Adler Hershfield, a professor of marketing psychology, investigated the link between mixed emotional experience and psychological welfare in a group of people. Before each session, participants completed a questionnaire that assessed their psychological well-being. They also wrote narratives describing their life events, which were coded for emotional content. Alder reported numerous cases of participants feeling happy and dejected at the same time. One participant noted “I feel sad at times because of everything I’ve been through, but I’m also happy and hopeful because I’m working through my issues” . This shows a process where acknowledgement of negative emotions provided a blueprint for working through them. Understanding your sadness or comprehending a negative situation and turning that into an opportunity for change in one’s own life or on a wider scale can be ultimately positive.

An Atypical Perspective

How would we go about squaring this deeply contradictory analysis within an understanding of optimism and pessimism as a whole? The answer has to be that neither pessimism nor optimism provide a clue to happiness or making the world a better place. The first thing to remember is to be honest with ourselves about how the world is and how we feel; suppressing negative emotions is an incredibly detrimental process to ones mental health, as is ignoring the problems of society to society as a whole.

As a solution, I like to employ a pragmatic optimism, that is the crux of pessimism of the intellect, optimism of the will. That things will only get better if we acknowledge the negative, and allow that to propel us into actively changing our world, and that which surrounds us. As Noam Chomsky summarises “Optimism is a strategy for making a better future. Because unless you believe that the future can be better, you are unlikely to step up and take responsibility for making it so”.

As an autisitc person, I’ve had to experience all of these emotions: happiness, uncertainty, sadness, in very pronounced way’s. I label the forward thinking approach I’ve described ‘pragmatic optimism’ as it does involve despair, anxiety and worry. Understandably, many do not want to face up to harsh realties, just as others would prefer to ignore the possibility of change. However, the intentions and opportunities of this way of broaching the divide are ultimately positive.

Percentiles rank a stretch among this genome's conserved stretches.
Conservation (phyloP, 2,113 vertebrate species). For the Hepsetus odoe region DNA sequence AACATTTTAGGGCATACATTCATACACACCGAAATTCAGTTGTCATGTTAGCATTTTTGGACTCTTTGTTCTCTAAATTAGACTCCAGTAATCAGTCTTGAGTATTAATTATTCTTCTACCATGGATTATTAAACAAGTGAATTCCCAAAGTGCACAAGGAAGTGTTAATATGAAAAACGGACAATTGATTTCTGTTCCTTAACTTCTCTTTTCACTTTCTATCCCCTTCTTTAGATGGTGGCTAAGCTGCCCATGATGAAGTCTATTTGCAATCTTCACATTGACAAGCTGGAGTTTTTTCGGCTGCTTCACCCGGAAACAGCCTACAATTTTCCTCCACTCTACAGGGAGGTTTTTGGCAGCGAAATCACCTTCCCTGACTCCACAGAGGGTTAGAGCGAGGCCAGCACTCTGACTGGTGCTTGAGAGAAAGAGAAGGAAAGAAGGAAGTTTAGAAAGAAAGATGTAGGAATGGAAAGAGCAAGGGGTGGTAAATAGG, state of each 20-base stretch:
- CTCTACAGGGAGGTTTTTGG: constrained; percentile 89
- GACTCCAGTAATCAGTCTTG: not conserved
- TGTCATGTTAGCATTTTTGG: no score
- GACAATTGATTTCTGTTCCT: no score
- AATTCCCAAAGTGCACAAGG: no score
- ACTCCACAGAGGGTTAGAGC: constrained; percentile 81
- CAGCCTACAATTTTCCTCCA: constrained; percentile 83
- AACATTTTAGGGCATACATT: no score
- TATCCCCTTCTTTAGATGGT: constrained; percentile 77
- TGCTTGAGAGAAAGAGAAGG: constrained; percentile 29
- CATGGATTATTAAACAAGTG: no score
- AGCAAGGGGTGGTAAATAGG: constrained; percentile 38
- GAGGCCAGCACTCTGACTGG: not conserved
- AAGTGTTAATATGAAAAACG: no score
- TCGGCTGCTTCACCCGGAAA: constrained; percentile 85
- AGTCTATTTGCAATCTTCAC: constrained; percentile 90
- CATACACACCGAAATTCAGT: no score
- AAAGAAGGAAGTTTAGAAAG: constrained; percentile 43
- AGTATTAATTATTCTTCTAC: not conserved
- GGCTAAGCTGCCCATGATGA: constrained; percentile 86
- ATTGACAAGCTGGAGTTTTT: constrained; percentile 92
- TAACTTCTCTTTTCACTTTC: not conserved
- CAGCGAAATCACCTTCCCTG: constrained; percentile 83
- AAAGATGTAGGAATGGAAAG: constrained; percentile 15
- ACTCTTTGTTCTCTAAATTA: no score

An Atypical Reflection on 2020

“Everything that we were, everything we based our lives upon, everything that we believed is gone…So, the betrayed ones, like you and me, have to start all over again, from absolute zero, and construct some new version of “life,” one that we can “live with.” No way we can hold onto what we used to believe, and no way we can forget what has actually happened in our lives, and in our worlds. We will never trust life again.”

Neil Peart, 1952-2020

Well….that was a difficult year. Thanks for reading

No, only kidding. As tempting as it would be to just label 2020 the worst year ever and leave my analysis there, that would be taking the joke to an almost destructive extent, blotting out opportunities for learning and doing a disservice to those who need us to learn.

I began this blog as an attempt to document my experiences as an autistic person living through strange and extraordinary times. In my very first blog post I talked about making connections, and seeing the world in terms of its interactions, rather than seeing separate elements, each with an entirely distinct story to tell. In a sense, this year has required us all to think like that. Suddenly our actions became not about us but about what we were doing to combat the spread of something that effected all of us. Staying on that, we soon learned that the emotional anxiety, worry and fear that we were feeling was being felt in some way by everyone else.